Rabbi Mark H. Levin
Congregation Beth Torah, Overland Park
Many people would say, as Rabbi Jacob Milgrom demonstrates in his JPS Commentary to The Book of Numbers, that this is the most important Torah portion. Parts of it are read four times in the annual Torah reading cycle: this week’s portion, the Intermediate Sabbath (Shabbat Chol HaMoed) of both Pessach and Sukkot, plus the additional Torah reading for Shabbat Shekalim (Exodus 30:11-16). Israel reaches both its greatest height and its lowest depths with the writing of the Torah tablets by God while the people create the Golden Calf at the foot of Mt. Sinai (chapters 32-34).
The parashah opens with an Israelite census, which results in the half shekel tax for all adults 20 years old and above. The Torah follows the tax with additional commentary on the building of the Tabernacle in the Wilderness, the
. God assigns artisans Bezalel ben Uri and Oholiab ben Ahisamach to construct the Tabernacle according to divine design, and immediately commands Israel once again to observe Shabbat. God designates Shabbat as ”
a sign between Me and you throughout the ages, that you may know that I the Lord have consecrated you
.” (Exodus 31: 13). Verses 16-17 constitute a regular part of our Shabbat liturgy, evening, morning and at home. The Torah thus demonstrates the superiority of sacred time over sacred space, as the commandment to observe the sacred time of Shabbat interrupts the narrative of the construction of the sacred space of the Tabernacle in the Wilderness, God’s earthly abode.
For the Rabbis of the midrash, Israel seized the opportunity of Moses’ delay in returning from the mountain to repudiate their vow to God and revel in idolatry, murder and licentiousness, emulating the surrounding nations. The M
idrash Pirkei d’Rabbi Eliezer
explains how the Israelites demanded of Aaron that he build them an idol they could carry, singing before it in joy as the heathens did with their idols (Torah Shelemah Ki Tisa, 8, p. 85). When Hur, Aaron’s aid in helping Moses lift up his arms, opposed the people’s blasphemy, the midrash claims they murdered him, intimidating Aaron into aiding their idolatrous intentions (Exodus Rabbah 48:3). Another midrash pins the insurrection on the “mixed multitude” that came out of Egypt with Israel (Torah Shelemah Ki Tisa, 33, p. 91, and commentary p. 98-99). It was not the Israelites, but strangers who had joined their minions that led the people astray.
Nonetheless, other sources contend that when God commands Moses to “Go, descend,” (Exodus 32: 7) Israel has entirely destroyed all of the credits it built up with God in their journey. God had rejoiced when Israel responded to God at Sinai, “We will do and we obey” (Exodus 19:8). Having not yet even seen the Torah the people had leapt to obedience and signed on to do God’s will. Yet, all that is now gone. Israel is compared to a bride who strayed from her marriage vows while under the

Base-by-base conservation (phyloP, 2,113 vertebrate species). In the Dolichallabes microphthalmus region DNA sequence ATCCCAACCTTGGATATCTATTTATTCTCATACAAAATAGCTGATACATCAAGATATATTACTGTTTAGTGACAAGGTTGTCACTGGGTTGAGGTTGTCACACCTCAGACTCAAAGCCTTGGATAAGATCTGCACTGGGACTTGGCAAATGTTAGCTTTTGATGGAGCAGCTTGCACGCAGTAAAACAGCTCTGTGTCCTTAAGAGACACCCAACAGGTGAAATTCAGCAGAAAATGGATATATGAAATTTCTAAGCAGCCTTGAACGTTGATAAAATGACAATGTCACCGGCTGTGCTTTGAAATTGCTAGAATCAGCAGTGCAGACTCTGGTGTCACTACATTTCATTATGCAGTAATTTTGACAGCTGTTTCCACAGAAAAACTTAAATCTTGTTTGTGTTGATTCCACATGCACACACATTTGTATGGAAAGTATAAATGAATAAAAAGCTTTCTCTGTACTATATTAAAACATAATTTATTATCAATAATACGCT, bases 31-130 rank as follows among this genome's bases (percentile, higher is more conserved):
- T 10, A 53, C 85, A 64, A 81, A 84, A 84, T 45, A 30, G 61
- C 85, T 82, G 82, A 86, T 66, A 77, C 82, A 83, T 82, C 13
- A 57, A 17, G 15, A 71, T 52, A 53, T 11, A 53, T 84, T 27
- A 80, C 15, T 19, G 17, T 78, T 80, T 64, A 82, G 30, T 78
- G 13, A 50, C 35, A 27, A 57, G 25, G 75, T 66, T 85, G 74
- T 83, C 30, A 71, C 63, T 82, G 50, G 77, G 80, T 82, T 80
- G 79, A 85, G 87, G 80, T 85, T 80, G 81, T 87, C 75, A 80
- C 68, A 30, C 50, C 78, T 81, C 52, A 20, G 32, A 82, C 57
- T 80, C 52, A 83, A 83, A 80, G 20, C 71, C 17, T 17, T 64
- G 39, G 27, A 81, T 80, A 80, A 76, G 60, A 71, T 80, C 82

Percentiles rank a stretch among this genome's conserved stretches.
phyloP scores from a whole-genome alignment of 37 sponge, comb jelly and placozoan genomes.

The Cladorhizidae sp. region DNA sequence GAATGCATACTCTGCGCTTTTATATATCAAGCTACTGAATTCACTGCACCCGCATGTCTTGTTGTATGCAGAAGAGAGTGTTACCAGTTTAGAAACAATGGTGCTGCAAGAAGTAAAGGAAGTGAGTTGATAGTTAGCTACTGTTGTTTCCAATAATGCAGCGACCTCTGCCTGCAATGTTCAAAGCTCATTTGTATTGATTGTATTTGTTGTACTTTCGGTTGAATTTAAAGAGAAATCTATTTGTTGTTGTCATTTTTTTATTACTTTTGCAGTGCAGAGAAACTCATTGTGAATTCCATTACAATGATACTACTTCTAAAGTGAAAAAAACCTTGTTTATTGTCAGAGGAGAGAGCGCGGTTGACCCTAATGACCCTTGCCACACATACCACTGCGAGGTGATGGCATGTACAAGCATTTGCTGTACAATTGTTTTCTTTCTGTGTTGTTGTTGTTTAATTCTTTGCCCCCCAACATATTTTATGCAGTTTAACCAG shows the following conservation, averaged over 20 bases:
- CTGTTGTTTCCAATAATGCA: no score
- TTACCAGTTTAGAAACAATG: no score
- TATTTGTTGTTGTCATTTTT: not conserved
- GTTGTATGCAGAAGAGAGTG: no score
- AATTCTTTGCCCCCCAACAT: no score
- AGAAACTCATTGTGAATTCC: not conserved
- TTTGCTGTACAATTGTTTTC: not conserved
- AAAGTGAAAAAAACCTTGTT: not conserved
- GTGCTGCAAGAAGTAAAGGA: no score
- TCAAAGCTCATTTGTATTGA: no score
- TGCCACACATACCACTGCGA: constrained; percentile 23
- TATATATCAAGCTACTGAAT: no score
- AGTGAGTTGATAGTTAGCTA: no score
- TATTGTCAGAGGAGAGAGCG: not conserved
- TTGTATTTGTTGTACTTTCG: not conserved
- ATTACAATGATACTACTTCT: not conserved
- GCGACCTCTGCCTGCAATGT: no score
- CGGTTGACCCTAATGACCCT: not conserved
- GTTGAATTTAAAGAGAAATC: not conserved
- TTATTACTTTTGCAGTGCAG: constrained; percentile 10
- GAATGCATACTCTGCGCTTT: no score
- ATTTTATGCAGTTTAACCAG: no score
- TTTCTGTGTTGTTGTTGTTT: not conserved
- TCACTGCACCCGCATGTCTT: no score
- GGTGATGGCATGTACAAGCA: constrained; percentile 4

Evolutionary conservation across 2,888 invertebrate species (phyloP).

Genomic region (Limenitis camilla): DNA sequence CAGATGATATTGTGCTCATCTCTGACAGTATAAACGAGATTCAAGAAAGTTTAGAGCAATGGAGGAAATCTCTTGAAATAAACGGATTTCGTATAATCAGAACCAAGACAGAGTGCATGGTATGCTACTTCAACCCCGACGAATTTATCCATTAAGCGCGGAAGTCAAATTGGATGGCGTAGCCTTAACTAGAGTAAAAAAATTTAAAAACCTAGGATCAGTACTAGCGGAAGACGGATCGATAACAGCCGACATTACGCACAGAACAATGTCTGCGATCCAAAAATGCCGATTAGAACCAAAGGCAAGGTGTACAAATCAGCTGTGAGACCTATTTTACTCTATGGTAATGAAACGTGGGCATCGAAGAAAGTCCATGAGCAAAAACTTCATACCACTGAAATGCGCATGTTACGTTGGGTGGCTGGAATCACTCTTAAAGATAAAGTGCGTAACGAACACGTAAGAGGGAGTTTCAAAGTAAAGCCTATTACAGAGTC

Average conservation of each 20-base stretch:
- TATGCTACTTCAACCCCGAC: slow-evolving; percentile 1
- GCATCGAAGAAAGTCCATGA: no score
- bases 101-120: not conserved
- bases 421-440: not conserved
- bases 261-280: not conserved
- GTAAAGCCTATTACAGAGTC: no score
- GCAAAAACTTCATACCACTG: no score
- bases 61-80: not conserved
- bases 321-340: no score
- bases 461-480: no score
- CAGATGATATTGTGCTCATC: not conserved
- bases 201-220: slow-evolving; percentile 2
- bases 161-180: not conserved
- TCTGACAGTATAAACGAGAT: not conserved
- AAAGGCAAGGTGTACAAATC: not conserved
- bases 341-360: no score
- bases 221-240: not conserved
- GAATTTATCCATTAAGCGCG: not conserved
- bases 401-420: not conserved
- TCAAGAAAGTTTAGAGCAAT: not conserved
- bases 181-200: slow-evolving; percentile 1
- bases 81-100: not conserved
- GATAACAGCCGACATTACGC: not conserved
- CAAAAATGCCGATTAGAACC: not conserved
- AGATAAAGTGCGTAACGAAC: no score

, the marriage canopy (Torah Shelemah, Ki Tisa, 66, p. 99, from Lekach Tov to Ex. 32:8). They immediately broke the only two commandments they heard directly from God, “I am the Lord who led you out of Egypt” and “You shall have no other God’s before Me.” It had been Israel’s sorry intention already from the first day at Sinai to rebel against God’s commandments. That is to say, it wasn’t that Moses took so long to return, but simply Israel’s poor character (Exodus Rabbah 42:8).
The literal reader would think the sin of the Golden Calf was solely idolatry, but the Rabbis uncover all three of the cardinal sins: idolatry, sex crimes and murder in the narrative (Torah Shelemah, Ki Tisa 50, p. 96; Seder Eliyahu Rabbah chpt. 13). These same crimes are so important that a Jew may not even commit them in order to save a life. Even as the covenant with God was being fulfilled by Moses at the top of the mountain, completing the marriage between God and Israel, Israel was whoring after none gods at the bottom of the mountain. Thus we find a rabbinic mindset that in each and every instant any one of us may choose to stray from God. If Israel, in this most sensitive and illustrious moment in human history, the marriage ceremony to God, can destroy everything and overturn the covenant, then certainly each of us is capable of the same at any point in our lives. And not just to turn to idolatry, a single major sin. Jews cannot claim, “Well, maybe we’d turn to idolatry, but never murder or sexual license.” No, we committed the epitome of rebellion, rejecting the very commandments spoken directly to us by God and simultaneously committing the three worst transgressions available to a human being.
And yet, God does not annihilate the people. In the rabbinic mindset, God had foreseen these events, and did not reject Moses, even though the angels in their jealousy sought to slay him (Exodus Rabbah 42:4). But God had chastisement in mind, that the people might learn their lesson and be restored. The leaders of the rebellion were destroyed. But after punishment the people were returned to God.
Thus we find in this masterful story the assurance that as deep as Israel’s rebellion may go, as grievous as it may be, as intentionally rebellious as the leadership might be in leading the common people astray, God will never reject his people but will always, after repentance, take them back in love.
The lessons for all of us must be clear: that we, too, are capable of enacting the depths of evil and the heights of goodness; that the evil inclination never abandons us and we must always be wary, particularly at the most important times in our lives; and that no matter how low we have sunk in our conduct, God sees our actions and will forgive if we return in sincere repentance.